Thursday, March 30, 2023
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Are Dems Conspiring to Steal ANOTHER House Seat?

‘Holding a Congressional election hostage is not the appropriate way to resolve longstanding issues…’

Pastor Turned Congressional Candidate Under Fire from Left for Past Sermons
Mark Harris/IMAGE: YouTube

(Ben Sellers, Liberty Headlines) From the very outset of his 2018 campaign, rightfully elected Congressman Mark Harris, the Republican victor in North Carolina’s 9th Congressional District, has been a marked man.

For the GOP, Harris represents a true conservative, able to reconcile staunch support for the Trumpian political ethos with traditional Biblical values stemming from his work as a Baptist pastor in Charlotte.

For Democrats, however, Harris signifies a test of whether the millions of dollars and countless man-hours invested into fighting state legislatures in courts over redistricting (at cost both to their special-interest benefactors and to the taxpayers burdened with defending the spurious suits) have been worthwhile.

On Tuesday, as the polls closed in Mississippi on what was believed to be the last hotly contested election of the 2018 season, North Carolina’s Board of Elections voted not to certify Harris’s narrowly won race (by a margin of 905 votes) against Democrat Dan McCready.

At the behest of Democratic NCSBE member Joshua Malcolm, the nine-member board—presumed to be evenly split along political lines—decided unanimously, following a two-hour closed session, to delay certification until at least Friday over what was supposed to be a routine, procedural vote.

Although the issue is believed to relate to voter fraud concerns, members would not elaborate specifically on the reasoning, except for Malcolm’s attributing it to “unfortunate activities that have been happening down in my part of the state.”

The surprise turnabout, and the mystery that enshrouds it, open the door to many questions in one of the bellwether races representing Democrats’ use of political shenanigans and activist court rulings to disfranchise legal voters and coerce Republicans into ceding power.

In an editorial, the Charlotte Observer called on Malcolm to come clean immediately and clarify whether the issue was one directly related to a specific instance of alleged voter fraud or simply an effort to draw attention to a more nondescript complaint.

“If that’s the case, mission accomplished. Now stop it,” wrote the paper. “Holding a Congressional election hostage is not the appropriate way to resolve longstanding issues, regardless of how serious he believes they might be.”

Alluding to earlier electoral challenges in states like Florida and Georgia—where Democrats had pushed to count ballots that continued to surface for days after the elections had been called—the Observer, characteristically, belittled the Republican concerns but nonetheless acknowledged the severity of the issue.

“We’re in a fragile period regarding elections in this country,” it said. “We have a president too ready to declare—even just this week—that results he doesn’t like are tainted. It’s become too common for members of both parties to question the legitimacy of outcomes they don’t like.”

But in North Carolina’s 9th District and others like it, Harris and his supporters have every reason to be suspicious after courts, crying “racism,” denied the state legislature its right to redraw Congressional districts following the 2010 Census.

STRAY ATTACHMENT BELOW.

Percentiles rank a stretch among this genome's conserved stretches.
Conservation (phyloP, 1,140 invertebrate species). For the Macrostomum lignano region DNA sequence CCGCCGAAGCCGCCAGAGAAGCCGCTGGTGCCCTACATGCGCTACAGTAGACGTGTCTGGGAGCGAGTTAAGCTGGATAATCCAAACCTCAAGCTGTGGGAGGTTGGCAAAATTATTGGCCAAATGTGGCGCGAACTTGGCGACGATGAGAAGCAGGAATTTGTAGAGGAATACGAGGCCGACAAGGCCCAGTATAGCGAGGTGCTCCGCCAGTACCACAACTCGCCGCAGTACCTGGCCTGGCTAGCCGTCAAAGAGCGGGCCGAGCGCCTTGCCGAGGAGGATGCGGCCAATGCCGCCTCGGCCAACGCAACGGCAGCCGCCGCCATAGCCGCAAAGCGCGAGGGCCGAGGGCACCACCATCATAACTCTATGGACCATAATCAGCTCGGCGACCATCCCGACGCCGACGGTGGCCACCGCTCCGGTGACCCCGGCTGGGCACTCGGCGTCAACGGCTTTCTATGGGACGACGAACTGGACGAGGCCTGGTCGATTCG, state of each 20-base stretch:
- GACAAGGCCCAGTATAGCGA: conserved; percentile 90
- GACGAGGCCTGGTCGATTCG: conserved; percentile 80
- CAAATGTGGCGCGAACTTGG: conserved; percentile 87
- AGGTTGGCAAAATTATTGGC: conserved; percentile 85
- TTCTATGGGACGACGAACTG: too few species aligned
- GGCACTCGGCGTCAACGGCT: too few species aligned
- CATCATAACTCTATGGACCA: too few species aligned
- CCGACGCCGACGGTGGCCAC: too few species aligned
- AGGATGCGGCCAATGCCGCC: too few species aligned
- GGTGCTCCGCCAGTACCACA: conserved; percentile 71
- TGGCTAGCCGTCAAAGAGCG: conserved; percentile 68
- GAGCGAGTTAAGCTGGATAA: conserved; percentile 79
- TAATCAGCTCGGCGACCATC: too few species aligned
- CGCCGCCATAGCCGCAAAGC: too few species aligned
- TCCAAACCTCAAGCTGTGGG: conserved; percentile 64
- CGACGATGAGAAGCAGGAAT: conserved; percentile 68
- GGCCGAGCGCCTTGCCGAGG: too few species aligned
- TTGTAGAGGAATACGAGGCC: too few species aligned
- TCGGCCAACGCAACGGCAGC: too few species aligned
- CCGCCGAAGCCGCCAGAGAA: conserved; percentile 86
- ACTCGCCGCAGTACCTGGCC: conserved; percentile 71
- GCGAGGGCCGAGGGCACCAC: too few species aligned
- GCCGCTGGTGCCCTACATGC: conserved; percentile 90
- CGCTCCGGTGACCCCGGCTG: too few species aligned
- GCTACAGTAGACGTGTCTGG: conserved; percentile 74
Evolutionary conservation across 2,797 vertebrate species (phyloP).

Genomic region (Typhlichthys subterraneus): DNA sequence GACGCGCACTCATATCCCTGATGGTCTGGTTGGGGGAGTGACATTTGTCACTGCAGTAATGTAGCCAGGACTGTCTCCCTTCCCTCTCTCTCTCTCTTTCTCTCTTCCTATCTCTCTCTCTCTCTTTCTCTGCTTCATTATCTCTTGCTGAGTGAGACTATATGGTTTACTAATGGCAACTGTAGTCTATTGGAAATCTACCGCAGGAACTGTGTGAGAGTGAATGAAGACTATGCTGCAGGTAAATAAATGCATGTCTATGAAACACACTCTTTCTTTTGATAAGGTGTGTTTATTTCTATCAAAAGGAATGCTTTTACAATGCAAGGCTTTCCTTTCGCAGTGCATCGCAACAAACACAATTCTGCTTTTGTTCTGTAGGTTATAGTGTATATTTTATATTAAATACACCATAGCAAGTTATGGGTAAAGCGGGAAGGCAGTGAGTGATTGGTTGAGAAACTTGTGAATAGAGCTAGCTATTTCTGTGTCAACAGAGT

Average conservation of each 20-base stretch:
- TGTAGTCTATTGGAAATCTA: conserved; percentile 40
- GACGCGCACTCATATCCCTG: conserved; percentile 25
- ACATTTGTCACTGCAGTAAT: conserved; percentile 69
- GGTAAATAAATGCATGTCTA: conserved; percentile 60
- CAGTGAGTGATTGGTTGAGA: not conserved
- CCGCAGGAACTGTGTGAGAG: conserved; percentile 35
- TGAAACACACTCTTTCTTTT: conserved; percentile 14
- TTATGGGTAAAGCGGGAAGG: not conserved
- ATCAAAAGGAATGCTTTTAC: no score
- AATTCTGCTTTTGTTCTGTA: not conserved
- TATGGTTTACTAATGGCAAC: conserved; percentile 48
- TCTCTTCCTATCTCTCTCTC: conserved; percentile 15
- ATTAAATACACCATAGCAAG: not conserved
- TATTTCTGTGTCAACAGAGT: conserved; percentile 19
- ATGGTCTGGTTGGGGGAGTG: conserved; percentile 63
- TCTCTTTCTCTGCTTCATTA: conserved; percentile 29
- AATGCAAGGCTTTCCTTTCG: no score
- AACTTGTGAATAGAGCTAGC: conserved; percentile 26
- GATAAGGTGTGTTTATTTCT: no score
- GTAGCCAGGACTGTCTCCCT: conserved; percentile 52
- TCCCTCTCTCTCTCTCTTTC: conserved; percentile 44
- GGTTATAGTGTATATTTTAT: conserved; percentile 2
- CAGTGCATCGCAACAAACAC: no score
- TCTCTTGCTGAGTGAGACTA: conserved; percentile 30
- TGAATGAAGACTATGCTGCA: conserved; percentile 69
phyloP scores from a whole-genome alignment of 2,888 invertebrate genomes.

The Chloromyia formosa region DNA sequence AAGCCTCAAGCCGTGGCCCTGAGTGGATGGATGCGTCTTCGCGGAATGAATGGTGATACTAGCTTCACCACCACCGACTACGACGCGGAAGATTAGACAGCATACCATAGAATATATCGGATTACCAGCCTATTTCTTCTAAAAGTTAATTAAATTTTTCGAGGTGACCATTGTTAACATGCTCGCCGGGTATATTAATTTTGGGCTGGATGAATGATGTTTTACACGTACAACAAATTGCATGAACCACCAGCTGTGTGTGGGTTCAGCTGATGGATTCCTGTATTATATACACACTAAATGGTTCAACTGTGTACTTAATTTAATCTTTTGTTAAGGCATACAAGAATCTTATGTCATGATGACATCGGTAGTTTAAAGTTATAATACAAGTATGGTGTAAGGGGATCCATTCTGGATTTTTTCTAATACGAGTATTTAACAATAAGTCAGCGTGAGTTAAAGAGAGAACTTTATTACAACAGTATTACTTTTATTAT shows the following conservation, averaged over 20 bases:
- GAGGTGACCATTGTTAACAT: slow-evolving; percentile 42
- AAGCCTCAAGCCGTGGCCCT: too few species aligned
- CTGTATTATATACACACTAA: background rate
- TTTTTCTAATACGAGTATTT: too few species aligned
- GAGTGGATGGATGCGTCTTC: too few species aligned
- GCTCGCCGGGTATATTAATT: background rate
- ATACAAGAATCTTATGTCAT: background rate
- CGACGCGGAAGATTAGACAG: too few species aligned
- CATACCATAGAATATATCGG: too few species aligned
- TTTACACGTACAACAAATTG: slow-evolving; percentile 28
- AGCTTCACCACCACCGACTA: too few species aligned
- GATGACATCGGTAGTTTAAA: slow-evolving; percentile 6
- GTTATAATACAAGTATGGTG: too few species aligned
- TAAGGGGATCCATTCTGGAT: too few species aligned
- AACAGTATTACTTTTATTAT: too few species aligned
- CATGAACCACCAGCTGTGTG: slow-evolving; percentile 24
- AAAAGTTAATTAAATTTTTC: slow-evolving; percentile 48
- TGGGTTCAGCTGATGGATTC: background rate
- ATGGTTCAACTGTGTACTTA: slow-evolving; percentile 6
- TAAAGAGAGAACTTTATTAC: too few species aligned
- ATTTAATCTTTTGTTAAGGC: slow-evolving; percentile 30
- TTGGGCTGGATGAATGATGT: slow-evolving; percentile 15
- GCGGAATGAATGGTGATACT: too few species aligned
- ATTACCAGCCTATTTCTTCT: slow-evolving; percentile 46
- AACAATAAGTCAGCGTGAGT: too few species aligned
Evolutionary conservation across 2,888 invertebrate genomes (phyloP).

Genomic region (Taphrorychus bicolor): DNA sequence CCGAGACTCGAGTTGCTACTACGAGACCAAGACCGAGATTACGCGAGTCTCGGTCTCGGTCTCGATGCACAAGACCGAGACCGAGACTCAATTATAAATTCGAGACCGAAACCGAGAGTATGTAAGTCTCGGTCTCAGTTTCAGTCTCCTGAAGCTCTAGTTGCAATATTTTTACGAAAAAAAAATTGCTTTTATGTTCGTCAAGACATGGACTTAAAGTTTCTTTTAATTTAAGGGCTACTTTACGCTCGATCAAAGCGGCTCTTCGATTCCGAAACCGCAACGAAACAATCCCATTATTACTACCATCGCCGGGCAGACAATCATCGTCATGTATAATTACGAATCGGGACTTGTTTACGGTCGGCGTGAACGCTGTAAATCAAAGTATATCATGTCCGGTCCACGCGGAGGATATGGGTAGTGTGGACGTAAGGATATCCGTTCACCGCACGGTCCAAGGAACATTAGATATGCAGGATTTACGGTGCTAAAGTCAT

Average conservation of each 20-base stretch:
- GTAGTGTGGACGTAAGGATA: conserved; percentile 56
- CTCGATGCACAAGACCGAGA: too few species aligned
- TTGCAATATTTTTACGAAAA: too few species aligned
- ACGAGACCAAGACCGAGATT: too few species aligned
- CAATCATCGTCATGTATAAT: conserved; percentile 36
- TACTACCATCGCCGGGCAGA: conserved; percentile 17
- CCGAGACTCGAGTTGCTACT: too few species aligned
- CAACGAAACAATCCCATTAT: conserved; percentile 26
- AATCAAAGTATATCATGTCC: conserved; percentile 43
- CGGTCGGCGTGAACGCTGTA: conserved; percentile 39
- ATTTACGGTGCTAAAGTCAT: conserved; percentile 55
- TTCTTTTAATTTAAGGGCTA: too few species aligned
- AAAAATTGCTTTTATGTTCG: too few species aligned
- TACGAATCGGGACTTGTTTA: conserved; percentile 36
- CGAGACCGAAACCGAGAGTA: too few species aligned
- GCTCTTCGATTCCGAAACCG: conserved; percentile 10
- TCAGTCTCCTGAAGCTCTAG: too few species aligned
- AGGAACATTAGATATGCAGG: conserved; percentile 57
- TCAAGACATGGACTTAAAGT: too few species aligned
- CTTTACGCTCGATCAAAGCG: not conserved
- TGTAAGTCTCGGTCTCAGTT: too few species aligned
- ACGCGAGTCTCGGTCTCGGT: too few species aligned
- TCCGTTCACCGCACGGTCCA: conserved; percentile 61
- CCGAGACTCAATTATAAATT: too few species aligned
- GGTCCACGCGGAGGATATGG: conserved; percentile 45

Harris’ district, encircling the more affluent suburbs south and west of Charlotte, was, without question, irregularly shaped. Nonetheless, the high-profile “gerrymandering” attacks—a convenient scapegoat for Democrats to account for their political failures and substantial losses during the Obama era—were controversial since Democrats, who were selectively targeting red states and regions, had also benefited from the practice on many occasions.

In February 2016, Democrats, led by high-powered Clinton campaign attorney Marc Elias successfully forced a court-ordered redraw of North Carolina’s districts, part of a brazen, nationwide effort to retake Congress.

Liberal judge Roger Gregory wrote in the North Carolina ruling, “There is strong evidence that race was the only nonnegotiable criterion and that traditional redistricting principles were subordinated to race.”

Following a protracted legal battle that reached the U.S. Supreme Court, only to be punted back down to the lower courts, the Left-friendly districts stood.

Even so, on the night of the election, despite the considerable fundraising advantage from outside money being directed at Democrat Dan McCready, Harris emerged the winner, and McCready conceded the election.

The surprise move from the state elections board to delay certification resulted in a heated Twitter exchange between North Carolina Republican Party Executive Director Dallas Woodhouse and NCSBE Chairman Andy Penry, a Democrat.

Wake County’s Republicans subsequently issued a formal ethics complaint against Penry, citing the lack of decorum in his partisan social media missives.

Harris, for his part, issued through his campaign attorneys a letter asking to be apprised of the specific charges and their potential impact on the race.

In a statement to local ABC affiliate WSOC, he said, “We were surprised by yesterday’s developments at the State Board of Elections, but our legal team is fully engaged. We trust the process.”

Harris went on to reassure voters, “We continue to prepare in DC to serve the constituents of the 9th District!”

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